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Experimental cross section weather product has new features

A typical cross section shows vertical cloud extent, and cloud type (ice, supercooled, etc.). Areas where satellite coverage is missing for that segment are displayed in light gray. Graphic courtesy of CIRA/Colorado State University.

The Vertical Cloud Cross-Section home page shows the latest satellite coverage over Alaska. Click on the Latest Loop button to see recent passes to understand the limits of coverage, as well as watch weather features move across the state. Graphic courtesy of CIRA/Colorado State University. Image sensors on National Oceanic and Atmospheric Administration polar-orbiting Joint Polar Satellite System (JPSS) satellites are making it possible to create higher resolution products, especially in high-latitude places like Alaska. A NOAA-funded project at CAU’s Cooperative Institute for Research in the Atmosphere has integrated data from the JPSS satellites to create a very different kind of experimental aviation weather product. Instead of a 2D map showing the areal extent of weather (areas of VFR, MVFR, IFR for example), this product depicts a vertical cross-section along a flight route.

New feature

The first generation of the product was limited to fixed routes, such as Juneau to Anchorage. After receiving feedback from users, the development team has given the product a new look, and more importantly, has added the ability for users to create custom routes, defined either by typing in a list of airport codes, or by using a drag and drop method, if where you plan to fly doesn’t have an airport. It also allows the user to define a multi-leg route. If you haven’t yet tried this product, please give it a look.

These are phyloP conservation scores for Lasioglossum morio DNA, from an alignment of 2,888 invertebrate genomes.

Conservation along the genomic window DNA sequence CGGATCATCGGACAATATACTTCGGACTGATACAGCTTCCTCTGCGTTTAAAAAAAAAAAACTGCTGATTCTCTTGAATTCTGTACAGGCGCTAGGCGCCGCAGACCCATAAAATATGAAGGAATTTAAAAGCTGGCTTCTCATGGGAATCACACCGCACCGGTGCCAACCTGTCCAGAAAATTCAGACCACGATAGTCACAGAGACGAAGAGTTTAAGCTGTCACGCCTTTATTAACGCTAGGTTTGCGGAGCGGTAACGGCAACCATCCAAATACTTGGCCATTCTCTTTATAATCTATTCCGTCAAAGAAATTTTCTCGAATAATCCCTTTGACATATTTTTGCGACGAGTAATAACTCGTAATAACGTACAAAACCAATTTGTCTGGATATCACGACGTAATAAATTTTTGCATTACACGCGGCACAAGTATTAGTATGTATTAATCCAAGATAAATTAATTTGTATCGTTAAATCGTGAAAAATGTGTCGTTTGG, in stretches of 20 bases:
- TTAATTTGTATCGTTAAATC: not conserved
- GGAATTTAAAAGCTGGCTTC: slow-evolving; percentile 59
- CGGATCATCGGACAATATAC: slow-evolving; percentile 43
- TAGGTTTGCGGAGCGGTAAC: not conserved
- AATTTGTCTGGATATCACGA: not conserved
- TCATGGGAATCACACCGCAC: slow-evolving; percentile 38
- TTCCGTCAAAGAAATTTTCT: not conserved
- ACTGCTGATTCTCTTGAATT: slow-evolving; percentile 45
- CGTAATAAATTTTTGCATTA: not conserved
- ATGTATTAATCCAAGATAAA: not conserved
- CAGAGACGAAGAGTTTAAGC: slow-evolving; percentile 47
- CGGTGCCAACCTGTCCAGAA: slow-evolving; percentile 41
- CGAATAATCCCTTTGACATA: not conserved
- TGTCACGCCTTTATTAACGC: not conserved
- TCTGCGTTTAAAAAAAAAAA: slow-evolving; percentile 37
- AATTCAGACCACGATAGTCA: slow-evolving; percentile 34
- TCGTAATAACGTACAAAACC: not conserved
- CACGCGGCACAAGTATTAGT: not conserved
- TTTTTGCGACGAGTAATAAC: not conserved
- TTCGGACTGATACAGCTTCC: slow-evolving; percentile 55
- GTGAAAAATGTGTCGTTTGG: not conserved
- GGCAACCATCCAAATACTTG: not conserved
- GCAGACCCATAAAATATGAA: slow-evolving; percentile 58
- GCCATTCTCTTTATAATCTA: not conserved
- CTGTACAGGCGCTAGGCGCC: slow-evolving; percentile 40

I find it helpful, before looking at a cross-section, to click the “latest loop” button on the home page and step through the satellite passes that cover Alaska. This shows what areas have recent satellite coverage and is useful for watching cloud patterns to see which way weather systems are moving.

Limitations

Unlike geostationary satellites, which image an entire hemisphere at a time but don’t cover the high latitudes very well, the JPSS satellites orbit from pole to pole, imaging an 1,800-mile-wide swath of the Earth’s surface as they fly by about 500 miles overhead. Consequently, depending on the exact route you plan to fly, there may not be complete coverage during a specific orbit. Users may examine cross sections during several satellite passes, looping between them to look for trends. At times, you will find a portion of your prescribed route is not covered. In this case, light gray shading indicates that data is missing for that portion of the route. Clicking through the image slider will display past cross-sections, allowing users to watch how conditions are changing. The CVC is derived from complex satellite products. To understand the sources of information that go into making it, check out the reference documents, available from links at the top of the homepage.

User feedback needed

The development team has been very responsive to feedback and has adapted the product by adding graphic pilot reports, freezing levels, and other features along the route segments. After using the product for a while, please take the user survey (link at the top of the homepage) to describe how you use the product, what you like, and what you might like to see changed. This helps the science team understand what is needed to make this product more useful for flight planning proposes. Your feedback is a vital part of making this an operational product in the future.

By AOPA Alaska Regional Manager Tom George

A custom flight path, in this case from Fairbanks to Lake Minchumina and McGrath (PAMC). Graphic courtesy of CIRA/Colorado State University.

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